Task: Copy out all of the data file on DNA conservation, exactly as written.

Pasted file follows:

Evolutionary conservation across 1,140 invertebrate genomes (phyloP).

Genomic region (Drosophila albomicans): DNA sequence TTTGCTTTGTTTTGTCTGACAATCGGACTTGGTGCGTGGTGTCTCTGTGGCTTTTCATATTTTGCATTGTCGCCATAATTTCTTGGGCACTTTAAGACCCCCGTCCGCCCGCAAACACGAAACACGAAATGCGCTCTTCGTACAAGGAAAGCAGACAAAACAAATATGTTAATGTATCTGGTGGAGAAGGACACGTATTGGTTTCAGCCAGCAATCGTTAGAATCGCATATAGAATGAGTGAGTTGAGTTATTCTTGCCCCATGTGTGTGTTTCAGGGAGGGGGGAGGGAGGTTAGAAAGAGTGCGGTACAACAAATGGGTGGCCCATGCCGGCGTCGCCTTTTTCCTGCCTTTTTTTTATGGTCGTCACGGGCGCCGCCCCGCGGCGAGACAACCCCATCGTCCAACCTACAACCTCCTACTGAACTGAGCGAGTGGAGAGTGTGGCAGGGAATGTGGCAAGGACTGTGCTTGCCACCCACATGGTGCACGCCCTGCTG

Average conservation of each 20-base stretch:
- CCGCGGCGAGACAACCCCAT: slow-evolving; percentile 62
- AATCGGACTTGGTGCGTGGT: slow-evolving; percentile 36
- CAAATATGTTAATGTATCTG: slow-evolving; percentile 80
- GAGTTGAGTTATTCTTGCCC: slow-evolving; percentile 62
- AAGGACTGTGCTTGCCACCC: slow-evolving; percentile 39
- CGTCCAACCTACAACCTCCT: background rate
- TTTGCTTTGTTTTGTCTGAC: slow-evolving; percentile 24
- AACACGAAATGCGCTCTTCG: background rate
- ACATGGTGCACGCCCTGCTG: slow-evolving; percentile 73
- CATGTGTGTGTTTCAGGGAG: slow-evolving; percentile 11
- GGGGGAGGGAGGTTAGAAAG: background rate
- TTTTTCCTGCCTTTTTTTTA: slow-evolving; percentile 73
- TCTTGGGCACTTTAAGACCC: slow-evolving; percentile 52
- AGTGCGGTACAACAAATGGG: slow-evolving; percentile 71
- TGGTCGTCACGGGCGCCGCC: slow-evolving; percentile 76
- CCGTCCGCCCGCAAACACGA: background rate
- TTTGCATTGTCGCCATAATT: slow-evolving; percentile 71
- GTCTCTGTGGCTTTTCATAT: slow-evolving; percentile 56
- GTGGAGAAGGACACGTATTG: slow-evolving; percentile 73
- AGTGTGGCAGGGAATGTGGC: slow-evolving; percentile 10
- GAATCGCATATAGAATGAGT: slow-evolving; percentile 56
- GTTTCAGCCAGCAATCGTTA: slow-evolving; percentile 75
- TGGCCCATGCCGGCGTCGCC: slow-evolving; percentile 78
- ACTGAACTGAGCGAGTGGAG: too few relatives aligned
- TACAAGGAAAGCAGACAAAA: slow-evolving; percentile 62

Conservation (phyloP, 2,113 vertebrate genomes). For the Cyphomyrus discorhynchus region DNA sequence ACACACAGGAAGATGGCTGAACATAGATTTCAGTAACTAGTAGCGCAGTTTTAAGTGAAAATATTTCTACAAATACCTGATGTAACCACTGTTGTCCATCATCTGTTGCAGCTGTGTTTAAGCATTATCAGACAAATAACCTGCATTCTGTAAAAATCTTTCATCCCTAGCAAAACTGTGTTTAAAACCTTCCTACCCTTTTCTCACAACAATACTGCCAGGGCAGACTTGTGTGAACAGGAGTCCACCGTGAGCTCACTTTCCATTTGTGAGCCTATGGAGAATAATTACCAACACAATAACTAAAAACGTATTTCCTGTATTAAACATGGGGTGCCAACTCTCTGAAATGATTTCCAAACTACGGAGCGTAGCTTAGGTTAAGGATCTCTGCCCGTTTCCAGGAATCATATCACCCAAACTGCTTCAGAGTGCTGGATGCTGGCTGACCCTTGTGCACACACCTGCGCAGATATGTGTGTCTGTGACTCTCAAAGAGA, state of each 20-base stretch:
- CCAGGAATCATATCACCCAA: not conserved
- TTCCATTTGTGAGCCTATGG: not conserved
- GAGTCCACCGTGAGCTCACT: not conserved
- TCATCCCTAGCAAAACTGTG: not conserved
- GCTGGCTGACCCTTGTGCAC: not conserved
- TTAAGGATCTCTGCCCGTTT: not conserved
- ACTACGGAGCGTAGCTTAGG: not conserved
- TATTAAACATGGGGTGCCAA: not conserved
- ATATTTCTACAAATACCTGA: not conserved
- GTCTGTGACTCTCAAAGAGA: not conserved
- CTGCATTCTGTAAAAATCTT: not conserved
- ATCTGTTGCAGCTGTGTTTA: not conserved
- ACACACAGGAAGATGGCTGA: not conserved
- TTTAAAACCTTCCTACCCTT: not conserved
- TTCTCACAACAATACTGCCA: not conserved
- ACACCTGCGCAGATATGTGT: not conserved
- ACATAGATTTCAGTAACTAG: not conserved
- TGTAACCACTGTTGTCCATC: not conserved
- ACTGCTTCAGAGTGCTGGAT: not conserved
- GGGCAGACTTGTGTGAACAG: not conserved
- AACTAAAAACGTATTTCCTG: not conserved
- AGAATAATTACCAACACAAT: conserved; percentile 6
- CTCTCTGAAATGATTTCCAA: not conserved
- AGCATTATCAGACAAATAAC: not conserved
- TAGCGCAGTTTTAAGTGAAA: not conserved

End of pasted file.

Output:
Evolutionary conservation across 1,140 invertebrate genomes (phyloP).

Genomic region (Drosophila albomicans): DNA sequence TTTGCTTTGTTTTGTCTGACAATCGGACTTGGTGCGTGGTGTCTCTGTGGCTTTTCATATTTTGCATTGTCGCCATAATTTCTTGGGCACTTTAAGACCCCCGTCCGCCCGCAAACACGAAACACGAAATGCGCTCTTCGTACAAGGAAAGCAGACAAAACAAATATGTTAATGTATCTGGTGGAGAAGGACACGTATTGGTTTCAGCCAGCAATCGTTAGAATCGCATATAGAATGAGTGAGTTGAGTTATTCTTGCCCCATGTGTGTGTTTCAGGGAGGGGGGAGGGAGGTTAGAAAGAGTGCGGTACAACAAATGGGTGGCCCATGCCGGCGTCGCCTTTTTCCTGCCTTTTTTTTATGGTCGTCACGGGCGCCGCCCCGCGGCGAGACAACCCCATCGTCCAACCTACAACCTCCTACTGAACTGAGCGAGTGGAGAGTGTGGCAGGGAATGTGGCAAGGACTGTGCTTGCCACCCACATGGTGCACGCCCTGCTG

Average conservation of each 20-base stretch:
- CCGCGGCGAGACAACCCCAT: slow-evolving; percentile 62
- AATCGGACTTGGTGCGTGGT: slow-evolving; percentile 36
- CAAATATGTTAATGTATCTG: slow-evolving; percentile 80
- GAGTTGAGTTATTCTTGCCC: slow-evolving; percentile 62
- AAGGACTGTGCTTGCCACCC: slow-evolving; percentile 39
- CGTCCAACCTACAACCTCCT: background rate
- TTTGCTTTGTTTTGTCTGAC: slow-evolving; percentile 24
- AACACGAAATGCGCTCTTCG: background rate
- ACATGGTGCACGCCCTGCTG: slow-evolving; percentile 73
- CATGTGTGTGTTTCAGGGAG: slow-evolving; percentile 11
- GGGGGAGGGAGGTTAGAAAG: background rate
- TTTTTCCTGCCTTTTTTTTA: slow-evolving; percentile 73
- TCTTGGGCACTTTAAGACCC: slow-evolving; percentile 52
- AGTGCGGTACAACAAATGGG: slow-evolving; percentile 71
- TGGTCGTCACGGGCGCCGCC: slow-evolving; percentile 76
- CCGTCCGCCCGCAAACACGA: background rate
- TTTGCATTGTCGCCATAATT: slow-evolving; percentile 71
- GTCTCTGTGGCTTTTCATAT: slow-evolving; percentile 56
- GTGGAGAAGGACACGTATTG: slow-evolving; percentile 73
- AGTGTGGCAGGGAATGTGGC: slow-evolving; percentile 10
- GAATCGCATATAGAATGAGT: slow-evolving; percentile 56
- GTTTCAGCCAGCAATCGTTA: slow-evolving; percentile 75
- TGGCCCATGCCGGCGTCGCC: slow-evolving; percentile 78
- ACTGAACTGAGCGAGTGGAG: too few relatives aligned
- TACAAGGAAAGCAGACAAAA: slow-evolving; percentile 62

Conservation (phyloP, 2,113 vertebrate genomes). For the Cyphomyrus discorhynchus region DNA sequence ACACACAGGAAGATGGCTGAACATAGATTTCAGTAACTAGTAGCGCAGTTTTAAGTGAAAATATTTCTACAAATACCTGATGTAACCACTGTTGTCCATCATCTGTTGCAGCTGTGTTTAAGCATTATCAGACAAATAACCTGCATTCTGTAAAAATCTTTCATCCCTAGCAAAACTGTGTTTAAAACCTTCCTACCCTTTTCTCACAACAATACTGCCAGGGCAGACTTGTGTGAACAGGAGTCCACCGTGAGCTCACTTTCCATTTGTGAGCCTATGGAGAATAATTACCAACACAATAACTAAAAACGTATTTCCTGTATTAAACATGGGGTGCCAACTCTCTGAAATGATTTCCAAACTACGGAGCGTAGCTTAGGTTAAGGATCTCTGCCCGTTTCCAGGAATCATATCACCCAAACTGCTTCAGAGTGCTGGATGCTGGCTGACCCTTGTGCACACACCTGCGCAGATATGTGTGTCTGTGACTCTCAAAGAGA, state of each 20-base stretch:
- CCAGGAATCATATCACCCAA: not conserved
- TTCCATTTGTGAGCCTATGG: not conserved
- GAGTCCACCGTGAGCTCACT: not conserved
- TCATCCCTAGCAAAACTGTG: not conserved
- GCTGGCTGACCCTTGTGCAC: not conserved
- TTAAGGATCTCTGCCCGTTT: not conserved
- ACTACGGAGCGTAGCTTAGG: not conserved
- TATTAAACATGGGGTGCCAA: not conserved
- ATATTTCTACAAATACCTGA: not conserved
- GTCTGTGACTCTCAAAGAGA: not conserved
- CTGCATTCTGTAAAAATCTT: not conserved
- ATCTGTTGCAGCTGTGTTTA: not conserved
- ACACACAGGAAGATGGCTGA: not conserved
- TTTAAAACCTTCCTACCCTT: not conserved
- TTCTCACAACAATACTGCCA: not conserved
- ACACCTGCGCAGATATGTGT: not conserved
- ACATAGATTTCAGTAACTAG: not conserved
- TGTAACCACTGTTGTCCATC: not conserved
- ACTGCTTCAGAGTGCTGGAT: not conserved
- GGGCAGACTTGTGTGAACAG: not conserved
- AACTAAAAACGTATTTCCTG: not conserved
- AGAATAATTACCAACACAAT: conserved; percentile 6
- CTCTCTGAAATGATTTCCAA: not conserved
- AGCATTATCAGACAAATAAC: not conserved
- TAGCGCAGTTTTAAGTGAAA: not conserved